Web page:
Acoustic responses to non-signature whistle playbacks were also examined qualitatively. On 14 occasions, the target dolphin copied the playback stimulus (Fig. 3), as assessed by one experienced observer based on contour similarity. Six males were found to produce a similarly shaped non-signature whistle contour, which we called the “M” whistle based on its overall shape (Fig. 4). Although these whistle responses will be subjected to further quantitative analyses in the future, preliminary results suggest that target animals were equally likely to produce copies and “M” whistles in response to stimuli produced by related and unrelated animals (in fact, seven animals produced copies or “M” whistles in response to both stimuli), further suggesting that dolphins do not recognize voice cues.
Our results show that dolphins likely do not use voice cues to identify other individuals and instead carry out individual identification by means of the frequency modulation pattern of signature whistles alone. In experiments using protocols identical to the present study, dolphins turned significantly more toward the playback speaker when they heard playbacks of either natural (Sayigh et al. 1999) or synthetic (Janik et al. 2006) signature whistles of close relatives versus known unrelated animals, indicating that they recognized these whistles as identifying a specific individual. This difference was not observed in response to playbacks of non-signature whistles. Given that sound production is affected by water pressure and thus depth (Ridgway et al. 2001; Jensen et al. 2011), it is perhaps not surprising that voice cues would not be a reliable source of identity information in dolphins. But since dolphins live in fluid, fission–fusion societies (Wells et al. 1987; Connor et al. 2000) where vision is of limited usefulness due to poor water clarity and reduced light at depth, the need for reliable signals to identify one another is likely great. Signature whistles have been found to comprise approximately 50% of all whistles produced by free-ranging dolphins in Sarasota Bay, Florida (Cook et al. 2004), illustrating their importance in the natural communication system of dolphins.
Our results raise the question of how dolphins perceive copies of signature whistles, if voice cues are not involved in individual recognition. Several studies of whistle imitation have suggested that dolphins may include characteristic features in their copies that may render them recognizable as copies to other animals (e.g., Tyack 1986; King et al. 2013). In fact, the lack of recognizable voice cues may necessitate the use of such features in whistle copies in order for signature whistles to function as individual identifiers.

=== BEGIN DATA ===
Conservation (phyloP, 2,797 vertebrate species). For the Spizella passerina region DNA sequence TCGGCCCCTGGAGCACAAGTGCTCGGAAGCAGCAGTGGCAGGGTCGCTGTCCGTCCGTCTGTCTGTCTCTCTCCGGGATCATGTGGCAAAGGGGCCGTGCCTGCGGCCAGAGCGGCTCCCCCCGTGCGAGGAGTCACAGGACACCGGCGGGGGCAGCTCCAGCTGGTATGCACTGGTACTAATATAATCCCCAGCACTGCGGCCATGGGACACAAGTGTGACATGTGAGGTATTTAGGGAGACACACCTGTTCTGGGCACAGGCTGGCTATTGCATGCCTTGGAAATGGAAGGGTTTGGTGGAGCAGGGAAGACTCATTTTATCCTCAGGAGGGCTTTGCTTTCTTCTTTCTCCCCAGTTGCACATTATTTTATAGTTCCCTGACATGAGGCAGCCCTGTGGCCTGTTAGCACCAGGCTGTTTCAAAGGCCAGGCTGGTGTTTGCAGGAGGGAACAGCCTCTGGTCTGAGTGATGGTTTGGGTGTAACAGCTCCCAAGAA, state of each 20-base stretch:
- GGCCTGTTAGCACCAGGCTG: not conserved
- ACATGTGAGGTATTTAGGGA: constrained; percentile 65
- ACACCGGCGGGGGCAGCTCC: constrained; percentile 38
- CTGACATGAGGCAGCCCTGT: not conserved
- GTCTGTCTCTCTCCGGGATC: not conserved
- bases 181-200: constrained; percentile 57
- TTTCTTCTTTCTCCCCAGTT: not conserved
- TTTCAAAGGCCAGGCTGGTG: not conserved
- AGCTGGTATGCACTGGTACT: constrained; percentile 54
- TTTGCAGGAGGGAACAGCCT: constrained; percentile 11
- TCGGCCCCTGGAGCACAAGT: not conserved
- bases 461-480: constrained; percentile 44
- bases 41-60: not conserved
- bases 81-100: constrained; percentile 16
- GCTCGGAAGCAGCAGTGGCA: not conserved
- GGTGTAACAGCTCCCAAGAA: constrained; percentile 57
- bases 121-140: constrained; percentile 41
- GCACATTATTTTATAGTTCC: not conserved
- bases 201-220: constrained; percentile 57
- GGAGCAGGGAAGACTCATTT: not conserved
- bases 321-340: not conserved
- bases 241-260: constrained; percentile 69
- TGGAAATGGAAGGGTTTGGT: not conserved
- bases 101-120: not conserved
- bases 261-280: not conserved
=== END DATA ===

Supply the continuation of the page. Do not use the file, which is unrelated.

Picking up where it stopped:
However, as is always the case with negative results, we cannot rule out alternative explanations for our data. One of the most obvious is the possibility that dolphins use non-signature whistles differently than signature whistles and thus are not motivated to respond in the same way to the two types of whistles. However, the capture-release situation is associated with increased stress for the animals (Esch et al. 2009b), and we think it is unlikely that animals would ignore the sudden and unexpected appearance of a close relative that could provide support, just because of the whistle type that it produced. Turning responses are reliable indicators of animals trying to explore a stimulus, and thus are what we would have expected in this context when we simulated the arrival of closely related individuals. As mentioned above, our previous studies showed that in the identical context, dolphins reacted strongly to the perceived presence of such allies when hearing their signature whistle (Sayigh et al. 1999) or even just a synthetic version of their signature whistle (Janik et al. 2006).
Another possible explanation for the observed lack of differential response is that we did not have a sufficient sample size to detect a significant effect. When we reached a sample size comparable to our earlier playback studies (Sayigh et al. 1999; Janik et al. 2006), we found nonsignificant results, but also found greater variability in the data than in our previous studies. We therefore decided to increase our statistical power by increasing the sample size. When sample size increased from 26 to 40 experiments, the results remained nonsignificant, and all trends in mean values of head turns stayed the same, giving us much more confidence in the robustness of the current results. Our current sample size (40) is greater than the combined sample (34) of our two earlier studies.
Dolphins showed a greater, although nonsignificant, tendency to respond to the first stimulus, suggesting a possible “surprise” effect. It is perhaps to be expected that animals might show initial interest to the unexpected appearance of another animal nearby. However, it is notable that in experiments involving signature whistles (Sayigh et al. 1999; Janik et al. 2006), responses were stronger to related animals regardless of presentation order. In other words, the greater salience of a whistle coming from a related individual masked any possible “surprise” effect. Further, in the present study, the mean coefficient of association between target and related animals used as stimuli was higher than between target and unrelated animals (although nonsignificant). This could have biased results in favor of stronger responses to related animals, yet this result still was not observed.